03 Sep 2013,
An additional 13 studio schools will also offer education with a vocational focus, including one specialising in early years training.
The total number of free schools, which are state-funded primary and secondary schools independent of local authority control run by teachers or other individuals, will be 174.
Of these, 71 are located in areas with either a shortage of school places or deprived areas. In total the new schools will create capacity for 130,000 more pupils.
Among this month’s openings is the first bilingual free school in London, which is supported by children’s author Judith Kerr, who wrote The Tiger Who Came to Tea and the Mog the cat books.
The Judith Kerr Primary School in Southwark will teach English literacy and phonics in English from Reception, and maths, humanities and science in both English and German.
Multi-academy trust CfBT Schools Trust sponsors the school, linking it with five other academies.
The school’s principal designate Basia Lubaczewska said the school would follow the ethos that ‘early immersion is key to ensuring bilingualism for all our children, whatever the children’s linguistic ability when they start’.
‘Throughout our school the language of instruction will therefore be well balanced between German and English, with children gaining confidence and fluency in both languages,’ she said.
An existing free school, Langley Hall Primary Academy in Slough, is also to open a new site this term following demand from parents.
Its education director and executive head teacher is Sally Eaton, who is also educational director of early years training provider Childcare Company.
Ms Eaton said the school’s capacity has doubled every year since it opened in 2011. When a second site at a former independent school became available this year, Ms Eaton decided to enlarge the school to offer places for more than 700 pupils.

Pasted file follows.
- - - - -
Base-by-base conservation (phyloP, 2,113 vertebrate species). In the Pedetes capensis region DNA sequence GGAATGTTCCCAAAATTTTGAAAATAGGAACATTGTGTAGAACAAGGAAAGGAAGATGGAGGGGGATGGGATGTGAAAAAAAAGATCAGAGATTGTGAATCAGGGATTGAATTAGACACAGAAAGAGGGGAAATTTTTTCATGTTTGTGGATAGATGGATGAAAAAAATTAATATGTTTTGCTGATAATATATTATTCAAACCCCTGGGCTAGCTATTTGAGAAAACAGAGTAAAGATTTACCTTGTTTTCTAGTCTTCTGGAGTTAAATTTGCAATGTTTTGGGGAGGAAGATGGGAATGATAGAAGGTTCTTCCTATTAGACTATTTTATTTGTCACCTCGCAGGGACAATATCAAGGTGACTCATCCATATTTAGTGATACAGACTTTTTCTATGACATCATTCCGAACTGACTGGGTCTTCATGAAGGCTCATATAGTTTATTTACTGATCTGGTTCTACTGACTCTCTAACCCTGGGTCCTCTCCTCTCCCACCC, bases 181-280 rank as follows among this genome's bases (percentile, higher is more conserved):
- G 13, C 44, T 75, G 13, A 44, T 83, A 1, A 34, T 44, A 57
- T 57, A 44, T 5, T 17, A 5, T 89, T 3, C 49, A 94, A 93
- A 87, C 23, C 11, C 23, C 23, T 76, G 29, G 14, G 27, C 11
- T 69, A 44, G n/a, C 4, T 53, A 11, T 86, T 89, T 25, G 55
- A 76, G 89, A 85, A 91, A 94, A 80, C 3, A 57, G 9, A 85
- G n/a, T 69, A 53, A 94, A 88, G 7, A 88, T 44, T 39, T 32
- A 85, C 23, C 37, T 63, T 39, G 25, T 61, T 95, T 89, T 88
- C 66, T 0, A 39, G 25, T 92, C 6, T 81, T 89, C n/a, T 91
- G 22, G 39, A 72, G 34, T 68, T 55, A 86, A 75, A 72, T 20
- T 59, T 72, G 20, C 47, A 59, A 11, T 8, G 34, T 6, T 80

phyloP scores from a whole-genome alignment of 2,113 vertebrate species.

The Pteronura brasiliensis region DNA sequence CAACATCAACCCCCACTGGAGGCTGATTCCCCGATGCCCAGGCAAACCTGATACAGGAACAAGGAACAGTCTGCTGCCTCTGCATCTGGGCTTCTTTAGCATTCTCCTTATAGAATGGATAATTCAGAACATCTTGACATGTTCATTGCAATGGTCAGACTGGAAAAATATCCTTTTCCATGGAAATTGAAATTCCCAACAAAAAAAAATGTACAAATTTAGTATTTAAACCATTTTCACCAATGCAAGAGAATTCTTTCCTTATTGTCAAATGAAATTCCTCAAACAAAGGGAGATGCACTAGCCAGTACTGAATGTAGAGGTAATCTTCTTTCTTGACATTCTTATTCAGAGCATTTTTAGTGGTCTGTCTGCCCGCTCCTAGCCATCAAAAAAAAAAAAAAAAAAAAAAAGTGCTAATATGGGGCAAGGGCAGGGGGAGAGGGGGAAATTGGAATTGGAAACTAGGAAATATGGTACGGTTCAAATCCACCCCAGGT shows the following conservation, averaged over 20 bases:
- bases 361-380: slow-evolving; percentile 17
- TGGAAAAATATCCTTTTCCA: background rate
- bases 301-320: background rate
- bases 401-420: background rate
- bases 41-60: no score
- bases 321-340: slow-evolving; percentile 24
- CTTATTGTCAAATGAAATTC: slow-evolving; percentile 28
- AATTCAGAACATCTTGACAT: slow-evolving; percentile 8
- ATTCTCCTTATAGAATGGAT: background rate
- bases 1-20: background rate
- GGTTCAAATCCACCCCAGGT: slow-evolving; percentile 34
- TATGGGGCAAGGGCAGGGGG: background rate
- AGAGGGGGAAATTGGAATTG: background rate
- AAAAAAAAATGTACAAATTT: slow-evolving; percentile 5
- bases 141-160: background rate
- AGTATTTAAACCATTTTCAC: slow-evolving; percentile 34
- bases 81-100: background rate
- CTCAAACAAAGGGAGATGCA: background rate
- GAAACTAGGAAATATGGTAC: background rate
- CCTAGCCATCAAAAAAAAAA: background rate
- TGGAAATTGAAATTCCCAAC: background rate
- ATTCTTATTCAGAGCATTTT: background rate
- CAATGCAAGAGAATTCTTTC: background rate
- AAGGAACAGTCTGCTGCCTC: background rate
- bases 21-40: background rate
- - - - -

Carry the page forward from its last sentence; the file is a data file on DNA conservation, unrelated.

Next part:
‘We thought about it very carefully because we knew it was a big challenge,’ said Ms Eaton. ‘But we had a waiting list of 500 and there was a need in the area for more primary school places, so we made the decision to expand.’
In Berkshire, the National Autistic Society is opening a specialist school for five- to 19-year-olds who have autism.
Thames Valley School principal Fiona Veitch said the institution had received overwhelming support from local parents and schools for the project.
‘My staff team and I are looking forward to working with parents and the wider community to help our pupils achieve their goals and fulfil their potential,’ she said.
The Devon Studio School in Torbay, one of the 13 studio schools also to open this term, will offer young people aged 14 to 19 an academic education and specialist training in early years, health or social care.
Students will study the core curriculum through the English Baccalaureate, a qualification linked to GCSEs, as well as a health and social care diploma and a programme of art, sport and drama.
Deputy principal Stuart Heron said the non-selective, co-educational school aims to develop a gender balance by trying to recruit more boys.
‘We are going to be providing the future work force for health, early years and social care,’ he said. ‘These sectors are major employers, but there is a huge skills gap and a numbers gap.
‘The students will be doing learning and teaching in the environment such as a nursery or hospital ward, so they’re experiencing the career they’re going to be doing in the future.’
The studio is based on a hospital site to provide students studying health with access to placements near the school. Early years students will spend time at partner nurseries and pre-schools in the local communities, and children’s wards in the hospital.
The school has five early education settings as partners and plans to offer more in the future as the school grows. The studio currently offers 90 places, but next year it will relocate to a new building with capacity for 300 students.
Education Secretary Michael Gove said free schools are ‘now an integral part of the growing success story of state education in England’.
‘They are hugely popular, giving parents greater choice in communities poorly served for generations,’ he said.
But National Union of Teachers' general secretary Christine Blower disagreed and said free schools are ‘an entirely unnecessary expense’.
‘At a time when there is a chronic shortage of school places around parts of the country, in particular at primary level, many are being opened where there is already a surplus of school places,’ she said.